Afghanistan's first popularly elected parliament in more than thirty years has been sworn into office in the capital, Kabul. The landmark session is seen as a major advance for the country's new democracy, four years after U.S. forces helped topple the oppressive Taleban regime.
School children sing a traditional patriotic song during Monday's historic swearing-in of Afghanistan's first democratically elected parliament since 1973, and the first ever under its new constitution.
Afghan President Hamid Karzai told delegates that the National Assembly embodies the country's commitment to self-government.
Mr. Karzai says the new parliament is an important step toward democracy and highlights Afghanistan's sense of unity.
Vice President Dick Cheney and his wife joined the celebrations, sitting in the front row during the nearly three-hour ceremony.
The assembly, which consists of a 249-seat lower house and a 102-member upper house, is regarded as a major advance for U.S.-backed efforts to establish democracy in Afghanistan.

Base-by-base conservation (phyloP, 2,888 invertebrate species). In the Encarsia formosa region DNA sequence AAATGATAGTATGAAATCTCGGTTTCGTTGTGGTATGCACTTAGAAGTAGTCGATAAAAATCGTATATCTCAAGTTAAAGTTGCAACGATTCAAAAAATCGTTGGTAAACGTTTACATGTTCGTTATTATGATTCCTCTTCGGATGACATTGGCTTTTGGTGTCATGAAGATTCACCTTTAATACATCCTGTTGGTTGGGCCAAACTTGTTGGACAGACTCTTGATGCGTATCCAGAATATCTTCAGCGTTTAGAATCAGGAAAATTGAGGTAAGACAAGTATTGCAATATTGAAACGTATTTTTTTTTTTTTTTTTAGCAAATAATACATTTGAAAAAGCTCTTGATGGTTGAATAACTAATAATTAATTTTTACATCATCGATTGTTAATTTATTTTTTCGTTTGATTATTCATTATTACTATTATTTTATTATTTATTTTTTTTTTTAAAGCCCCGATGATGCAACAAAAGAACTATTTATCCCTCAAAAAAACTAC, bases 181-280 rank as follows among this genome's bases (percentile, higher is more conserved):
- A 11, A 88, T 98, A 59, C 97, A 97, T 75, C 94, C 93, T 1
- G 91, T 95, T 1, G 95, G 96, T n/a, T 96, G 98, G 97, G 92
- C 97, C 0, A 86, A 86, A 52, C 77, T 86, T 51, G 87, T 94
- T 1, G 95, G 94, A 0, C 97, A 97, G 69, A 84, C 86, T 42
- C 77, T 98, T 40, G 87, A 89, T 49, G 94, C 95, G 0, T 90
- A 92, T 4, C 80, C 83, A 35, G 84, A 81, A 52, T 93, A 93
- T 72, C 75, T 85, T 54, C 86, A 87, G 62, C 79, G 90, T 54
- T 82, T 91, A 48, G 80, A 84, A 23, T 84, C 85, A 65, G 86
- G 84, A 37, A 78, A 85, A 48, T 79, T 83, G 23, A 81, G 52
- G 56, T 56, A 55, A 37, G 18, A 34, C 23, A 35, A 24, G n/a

But most observers say the country still has a long way to go.
Nearly two-thirds of the representatives in the lower house are warlords, many with private armies and ties to Afghanistan's illegal drug trade.
And under the constitution, parliament has only limited ability to enact new laws or check the president's power.
Peter Dimitroff, the Afghanistan director of the U.S.-funded National Democratic Institute, says reformers need to be realistic about what the assembly can accomplish in its inaugural session.
"The two biggest dangers here are managing the expectations of the Afghan people in terms of how efficient this new body is going to be, and quite frankly, it's also managing the expectations of the parliamentarians themselves," he said.
But he adds the establishment of the National Assembly is already a powerful symbolic change.
For example one quarter of the newly elected representatives are women. Under the ousted Taleban regime, girls were forbidden to attend school and women were not allowed to work. Starting Monday, they will be helping direct Afghanistan's national government.